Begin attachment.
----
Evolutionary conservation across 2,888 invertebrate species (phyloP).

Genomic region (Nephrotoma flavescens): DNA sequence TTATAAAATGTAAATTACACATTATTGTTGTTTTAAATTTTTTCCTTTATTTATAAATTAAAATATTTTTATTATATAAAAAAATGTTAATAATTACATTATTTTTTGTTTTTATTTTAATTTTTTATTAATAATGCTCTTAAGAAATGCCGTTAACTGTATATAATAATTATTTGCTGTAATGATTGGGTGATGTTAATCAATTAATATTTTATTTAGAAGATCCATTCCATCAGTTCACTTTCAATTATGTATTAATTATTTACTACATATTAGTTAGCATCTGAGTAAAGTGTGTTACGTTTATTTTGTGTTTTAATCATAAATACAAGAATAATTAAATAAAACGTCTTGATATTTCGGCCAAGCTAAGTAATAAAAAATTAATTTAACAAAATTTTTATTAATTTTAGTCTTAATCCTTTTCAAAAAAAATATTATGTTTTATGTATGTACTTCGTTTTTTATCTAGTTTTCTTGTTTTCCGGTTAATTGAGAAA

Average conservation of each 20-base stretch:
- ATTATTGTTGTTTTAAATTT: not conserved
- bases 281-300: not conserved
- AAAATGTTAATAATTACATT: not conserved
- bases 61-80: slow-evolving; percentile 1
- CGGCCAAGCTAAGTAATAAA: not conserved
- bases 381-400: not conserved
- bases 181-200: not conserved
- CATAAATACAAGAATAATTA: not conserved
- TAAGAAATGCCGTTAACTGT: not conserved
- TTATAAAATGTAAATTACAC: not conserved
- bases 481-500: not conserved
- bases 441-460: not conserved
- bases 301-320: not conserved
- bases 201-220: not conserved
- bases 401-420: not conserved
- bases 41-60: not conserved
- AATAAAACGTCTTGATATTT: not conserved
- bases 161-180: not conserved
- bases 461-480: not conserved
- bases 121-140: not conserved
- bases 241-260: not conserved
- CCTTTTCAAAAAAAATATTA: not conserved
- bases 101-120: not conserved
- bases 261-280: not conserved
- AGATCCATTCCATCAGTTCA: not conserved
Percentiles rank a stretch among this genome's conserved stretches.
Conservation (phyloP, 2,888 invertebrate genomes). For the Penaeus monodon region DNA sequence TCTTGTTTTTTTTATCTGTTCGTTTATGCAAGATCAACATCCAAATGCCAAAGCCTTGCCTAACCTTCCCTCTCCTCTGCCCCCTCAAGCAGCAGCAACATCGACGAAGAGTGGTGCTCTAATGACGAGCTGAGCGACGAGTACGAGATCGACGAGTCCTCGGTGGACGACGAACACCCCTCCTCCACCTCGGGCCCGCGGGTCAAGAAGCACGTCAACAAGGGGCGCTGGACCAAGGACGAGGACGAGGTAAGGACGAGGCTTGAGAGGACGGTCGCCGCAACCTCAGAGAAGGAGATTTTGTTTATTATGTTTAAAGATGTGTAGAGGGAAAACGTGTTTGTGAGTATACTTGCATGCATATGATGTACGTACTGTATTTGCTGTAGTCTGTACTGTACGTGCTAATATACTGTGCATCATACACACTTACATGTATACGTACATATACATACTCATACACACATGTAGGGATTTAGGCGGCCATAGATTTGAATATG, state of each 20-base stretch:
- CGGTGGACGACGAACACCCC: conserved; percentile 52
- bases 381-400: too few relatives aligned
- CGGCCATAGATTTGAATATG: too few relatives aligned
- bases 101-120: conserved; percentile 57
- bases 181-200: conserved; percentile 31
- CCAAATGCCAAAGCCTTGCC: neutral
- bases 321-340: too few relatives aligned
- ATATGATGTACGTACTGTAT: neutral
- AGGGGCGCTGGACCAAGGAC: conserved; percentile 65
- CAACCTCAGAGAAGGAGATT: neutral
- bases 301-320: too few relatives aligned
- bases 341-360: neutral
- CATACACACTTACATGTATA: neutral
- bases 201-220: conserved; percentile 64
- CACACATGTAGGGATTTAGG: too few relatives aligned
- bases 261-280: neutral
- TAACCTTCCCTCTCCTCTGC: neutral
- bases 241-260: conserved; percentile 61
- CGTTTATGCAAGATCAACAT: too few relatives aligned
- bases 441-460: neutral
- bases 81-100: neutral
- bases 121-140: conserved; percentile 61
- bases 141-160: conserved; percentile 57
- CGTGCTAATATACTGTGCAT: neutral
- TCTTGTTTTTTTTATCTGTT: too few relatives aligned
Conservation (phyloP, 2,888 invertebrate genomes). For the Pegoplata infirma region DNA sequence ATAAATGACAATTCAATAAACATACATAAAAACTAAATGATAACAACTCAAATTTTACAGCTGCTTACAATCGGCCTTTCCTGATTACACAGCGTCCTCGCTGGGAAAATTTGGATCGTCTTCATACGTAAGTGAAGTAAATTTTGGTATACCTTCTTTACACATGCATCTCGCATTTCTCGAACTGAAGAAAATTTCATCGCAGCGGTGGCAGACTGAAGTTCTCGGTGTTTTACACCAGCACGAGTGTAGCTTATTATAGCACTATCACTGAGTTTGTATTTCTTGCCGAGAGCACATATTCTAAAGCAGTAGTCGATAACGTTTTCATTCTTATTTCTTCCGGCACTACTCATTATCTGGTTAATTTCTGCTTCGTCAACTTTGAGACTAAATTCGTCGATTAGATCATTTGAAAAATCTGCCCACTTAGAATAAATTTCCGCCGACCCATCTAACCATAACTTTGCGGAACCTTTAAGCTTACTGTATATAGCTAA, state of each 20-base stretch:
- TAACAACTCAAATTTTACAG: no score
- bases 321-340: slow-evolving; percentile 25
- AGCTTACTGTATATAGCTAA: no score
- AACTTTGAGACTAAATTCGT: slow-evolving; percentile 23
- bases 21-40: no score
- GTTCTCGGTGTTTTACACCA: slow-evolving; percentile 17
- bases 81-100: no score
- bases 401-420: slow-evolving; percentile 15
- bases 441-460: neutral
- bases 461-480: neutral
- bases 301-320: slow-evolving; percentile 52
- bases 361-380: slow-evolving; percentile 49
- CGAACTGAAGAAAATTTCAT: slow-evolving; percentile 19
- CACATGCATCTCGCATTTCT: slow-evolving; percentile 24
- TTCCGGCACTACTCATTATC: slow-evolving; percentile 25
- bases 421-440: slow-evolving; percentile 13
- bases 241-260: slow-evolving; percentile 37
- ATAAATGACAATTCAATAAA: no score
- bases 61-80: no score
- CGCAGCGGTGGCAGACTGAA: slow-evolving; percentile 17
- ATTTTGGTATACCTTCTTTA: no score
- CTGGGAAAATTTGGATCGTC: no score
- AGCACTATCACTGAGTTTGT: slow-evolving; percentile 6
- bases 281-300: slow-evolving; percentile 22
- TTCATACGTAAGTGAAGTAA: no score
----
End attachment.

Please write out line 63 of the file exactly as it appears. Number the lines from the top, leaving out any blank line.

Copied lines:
- bases 81-100: no score